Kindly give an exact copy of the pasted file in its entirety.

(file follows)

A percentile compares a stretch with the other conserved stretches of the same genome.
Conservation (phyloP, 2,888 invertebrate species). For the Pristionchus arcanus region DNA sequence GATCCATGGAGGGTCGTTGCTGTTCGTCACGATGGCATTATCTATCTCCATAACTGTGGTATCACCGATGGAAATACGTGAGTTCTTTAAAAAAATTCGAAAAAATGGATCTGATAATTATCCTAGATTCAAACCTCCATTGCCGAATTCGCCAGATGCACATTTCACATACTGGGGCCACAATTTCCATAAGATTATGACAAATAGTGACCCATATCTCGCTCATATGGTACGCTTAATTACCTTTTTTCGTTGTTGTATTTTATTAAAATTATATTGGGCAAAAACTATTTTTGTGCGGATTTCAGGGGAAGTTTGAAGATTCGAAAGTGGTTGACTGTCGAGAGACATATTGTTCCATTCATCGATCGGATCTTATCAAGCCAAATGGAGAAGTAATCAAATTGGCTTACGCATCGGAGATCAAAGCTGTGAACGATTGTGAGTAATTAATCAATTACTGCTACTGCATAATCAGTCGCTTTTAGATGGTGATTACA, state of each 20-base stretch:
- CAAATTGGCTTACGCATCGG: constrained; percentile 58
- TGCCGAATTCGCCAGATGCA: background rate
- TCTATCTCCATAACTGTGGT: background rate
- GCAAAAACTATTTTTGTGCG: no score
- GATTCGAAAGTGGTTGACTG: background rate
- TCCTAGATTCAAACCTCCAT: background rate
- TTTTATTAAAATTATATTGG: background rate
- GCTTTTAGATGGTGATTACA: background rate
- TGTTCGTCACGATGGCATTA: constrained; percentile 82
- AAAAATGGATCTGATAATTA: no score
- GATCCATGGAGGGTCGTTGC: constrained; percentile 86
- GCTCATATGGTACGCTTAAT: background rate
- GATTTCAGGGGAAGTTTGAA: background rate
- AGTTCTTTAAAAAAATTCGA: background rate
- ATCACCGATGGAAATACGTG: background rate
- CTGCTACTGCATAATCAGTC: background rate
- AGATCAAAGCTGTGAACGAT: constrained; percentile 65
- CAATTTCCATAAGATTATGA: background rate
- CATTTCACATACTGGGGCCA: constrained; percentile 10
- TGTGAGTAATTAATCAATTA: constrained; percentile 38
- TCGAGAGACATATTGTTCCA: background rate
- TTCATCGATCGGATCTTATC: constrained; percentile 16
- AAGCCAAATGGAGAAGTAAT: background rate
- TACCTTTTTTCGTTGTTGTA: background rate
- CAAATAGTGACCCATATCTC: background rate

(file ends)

A percentile compares a stretch with the other conserved stretches of the same genome.
Conservation (phyloP, 2,888 invertebrate species). For the Pristionchus arcanus region DNA sequence GATCCATGGAGGGTCGTTGCTGTTCGTCACGATGGCATTATCTATCTCCATAACTGTGGTATCACCGATGGAAATACGTGAGTTCTTTAAAAAAATTCGAAAAAATGGATCTGATAATTATCCTAGATTCAAACCTCCATTGCCGAATTCGCCAGATGCACATTTCACATACTGGGGCCACAATTTCCATAAGATTATGACAAATAGTGACCCATATCTCGCTCATATGGTACGCTTAATTACCTTTTTTCGTTGTTGTATTTTATTAAAATTATATTGGGCAAAAACTATTTTTGTGCGGATTTCAGGGGAAGTTTGAAGATTCGAAAGTGGTTGACTGTCGAGAGACATATTGTTCCATTCATCGATCGGATCTTATCAAGCCAAATGGAGAAGTAATCAAATTGGCTTACGCATCGGAGATCAAAGCTGTGAACGATTGTGAGTAATTAATCAATTACTGCTACTGCATAATCAGTCGCTTTTAGATGGTGATTACA, state of each 20-base stretch:
- CAAATTGGCTTACGCATCGG: constrained; percentile 58
- TGCCGAATTCGCCAGATGCA: background rate
- TCTATCTCCATAACTGTGGT: background rate
- GCAAAAACTATTTTTGTGCG: no score
- GATTCGAAAGTGGTTGACTG: background rate
- TCCTAGATTCAAACCTCCAT: background rate
- TTTTATTAAAATTATATTGG: background rate
- GCTTTTAGATGGTGATTACA: background rate
- TGTTCGTCACGATGGCATTA: constrained; percentile 82
- AAAAATGGATCTGATAATTA: no score
- GATCCATGGAGGGTCGTTGC: constrained; percentile 86
- GCTCATATGGTACGCTTAAT: background rate
- GATTTCAGGGGAAGTTTGAA: background rate
- AGTTCTTTAAAAAAATTCGA: background rate
- ATCACCGATGGAAATACGTG: background rate
- CTGCTACTGCATAATCAGTC: background rate
- AGATCAAAGCTGTGAACGAT: constrained; percentile 65
- CAATTTCCATAAGATTATGA: background rate
- CATTTCACATACTGGGGCCA: constrained; percentile 10
- TGTGAGTAATTAATCAATTA: constrained; percentile 38
- TCGAGAGACATATTGTTCCA: background rate
- TTCATCGATCGGATCTTATC: constrained; percentile 16
- AAGCCAAATGGAGAAGTAAT: background rate
- TACCTTTTTTCGTTGTTGTA: background rate
- CAAATAGTGACCCATATCTC: background rate